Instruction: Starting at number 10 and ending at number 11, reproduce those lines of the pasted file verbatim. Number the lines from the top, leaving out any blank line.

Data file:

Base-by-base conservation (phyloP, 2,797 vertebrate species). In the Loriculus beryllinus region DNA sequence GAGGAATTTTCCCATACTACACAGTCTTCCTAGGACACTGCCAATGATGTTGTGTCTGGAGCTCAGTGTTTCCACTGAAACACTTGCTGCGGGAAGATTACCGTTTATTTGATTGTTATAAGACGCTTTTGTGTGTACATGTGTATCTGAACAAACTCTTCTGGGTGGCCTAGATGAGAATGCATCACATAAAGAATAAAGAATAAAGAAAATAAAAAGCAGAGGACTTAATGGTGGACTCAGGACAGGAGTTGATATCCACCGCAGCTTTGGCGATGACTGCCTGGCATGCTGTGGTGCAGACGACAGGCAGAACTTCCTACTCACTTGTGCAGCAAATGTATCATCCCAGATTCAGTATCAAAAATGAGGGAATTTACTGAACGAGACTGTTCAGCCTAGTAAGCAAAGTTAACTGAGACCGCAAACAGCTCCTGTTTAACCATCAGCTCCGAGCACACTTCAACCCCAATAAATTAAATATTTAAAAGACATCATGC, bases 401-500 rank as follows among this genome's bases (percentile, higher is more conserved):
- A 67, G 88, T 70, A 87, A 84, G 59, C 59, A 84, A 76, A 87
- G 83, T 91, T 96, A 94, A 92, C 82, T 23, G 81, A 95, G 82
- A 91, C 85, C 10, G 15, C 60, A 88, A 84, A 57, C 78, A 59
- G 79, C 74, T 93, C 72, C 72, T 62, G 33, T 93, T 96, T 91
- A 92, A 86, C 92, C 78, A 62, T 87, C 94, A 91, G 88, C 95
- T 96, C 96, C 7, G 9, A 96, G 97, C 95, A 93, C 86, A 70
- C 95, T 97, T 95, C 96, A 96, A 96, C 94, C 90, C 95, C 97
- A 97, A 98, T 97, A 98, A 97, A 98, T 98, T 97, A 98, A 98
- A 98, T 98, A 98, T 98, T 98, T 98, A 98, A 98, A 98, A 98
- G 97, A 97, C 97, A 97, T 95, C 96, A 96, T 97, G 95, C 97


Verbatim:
- A 98, T 98, A 98, T 98, T 98, T 98, A 98, A 98, A 98, A 98
- G 97, A 97, C 97, A 97, T 95, C 96, A 96, T 97, G 95, C 97